I wore out my E

I wore out my E

Last week my E key started playing up. It is the most used key on the computer and its previously textured surface has been worn smooth. It got me thinking about how you can tell what kind of a life a car has had by how the interior has worn. One of the warning signs that a car might have done more kms than its odometer suggests is an excessive level of wear and tear in relation to the indicated kilometres, but it would also depend on the driver’s driving style, weight/size, and the type of driving done.Lots of short trips would add extra wear to the seats as the driver gets in an out. A heavy driver will also exert more wear on the upholstery.
A worn brake pedal would most likely mean lots of stop-start motoring in rush hour (and in a manual, this might apply even more to the clutch pedal). Then there’s the type of wear on the pedals that gives you a style of driving. In my manual car, the right hand side of the pedal is far more worn because I automatically adopt the position for heel-toe braking even in normal traffic (where it’s not really needed).

A worn steering wheel could mean a lot of windy open road driving, or it might be a driver that grips the wheel tightly in both hands. A heavily worn mat might be as a result of a particular type of shoe, lots of kilometres, or someone who fidgets.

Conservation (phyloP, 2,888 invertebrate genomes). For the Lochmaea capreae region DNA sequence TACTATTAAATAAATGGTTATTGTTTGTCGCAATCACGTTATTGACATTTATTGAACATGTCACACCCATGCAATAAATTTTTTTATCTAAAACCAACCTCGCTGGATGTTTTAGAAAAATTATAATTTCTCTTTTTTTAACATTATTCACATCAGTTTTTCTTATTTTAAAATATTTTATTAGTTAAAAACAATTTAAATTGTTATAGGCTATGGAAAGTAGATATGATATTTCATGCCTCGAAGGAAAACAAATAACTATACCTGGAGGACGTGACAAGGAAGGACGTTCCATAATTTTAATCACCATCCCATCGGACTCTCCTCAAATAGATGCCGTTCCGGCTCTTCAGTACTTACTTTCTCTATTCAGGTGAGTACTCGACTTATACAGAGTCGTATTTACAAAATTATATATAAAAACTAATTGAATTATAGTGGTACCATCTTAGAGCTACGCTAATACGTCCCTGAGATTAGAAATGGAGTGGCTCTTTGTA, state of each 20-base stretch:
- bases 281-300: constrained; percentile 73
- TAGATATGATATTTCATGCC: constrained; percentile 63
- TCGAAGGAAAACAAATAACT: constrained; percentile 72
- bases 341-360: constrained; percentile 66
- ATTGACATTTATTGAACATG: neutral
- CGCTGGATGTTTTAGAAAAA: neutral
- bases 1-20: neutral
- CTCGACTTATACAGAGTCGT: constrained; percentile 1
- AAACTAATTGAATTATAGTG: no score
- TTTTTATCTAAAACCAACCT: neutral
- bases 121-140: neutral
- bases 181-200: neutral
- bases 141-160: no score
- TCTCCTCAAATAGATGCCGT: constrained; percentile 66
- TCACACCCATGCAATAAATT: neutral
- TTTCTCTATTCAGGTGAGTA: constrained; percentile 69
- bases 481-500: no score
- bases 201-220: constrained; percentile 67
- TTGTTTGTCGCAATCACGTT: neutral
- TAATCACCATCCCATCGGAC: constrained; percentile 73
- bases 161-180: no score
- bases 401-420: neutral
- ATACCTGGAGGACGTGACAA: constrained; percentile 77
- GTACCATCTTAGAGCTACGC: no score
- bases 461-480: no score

Most cars have very durable interiors – ones that will easily last 250,000km – so when looking around at a second hand car with low mileage ask yourself whether you think the amount of wear in the car looks like it matches with the odometer.

Last week my E key started playing up. It is the most used key on the computer and its previously textured surface has been worn smooth. It got me thinking about how you can tell what kind of a life a car has had by how the interior has worn. One of the warning signs that a car might have done more kms than its odometer suggests is an excessive level of wear and tear in relation to the indicated kilometres, but it would also depend on the driver’s driving style, weight/size, and the type of driving done.Lots of short trips would add extra wear to the seats as the driver gets in an out. A heavy driver will also exert more wear on the upholstery.
A worn brake pedal would most likely mean lots of stop-start motoring in rush hour (and in a manual, this might apply even more to the clutch pedal). Then there’s the type of wear on the pedals that gives you a style of driving. In my manual car, the right hand side of the pedal is far more worn because I automatically adopt the position for heel-toe braking even in normal traffic (where it’s not really needed).

A worn steering wheel could mean a lot of windy open road driving, or it might be a driver that grips the wheel tightly in both hands. A heavily worn mat might be as a result of a particular type of shoe, lots of kilometres, or someone who fidgets.

Most cars have very durable interiors – ones that will easily last 250,000km – so when looking around at a second hand car with low mileage ask yourself whether you think the amount of wear in the car looks like it matches with the odometer.

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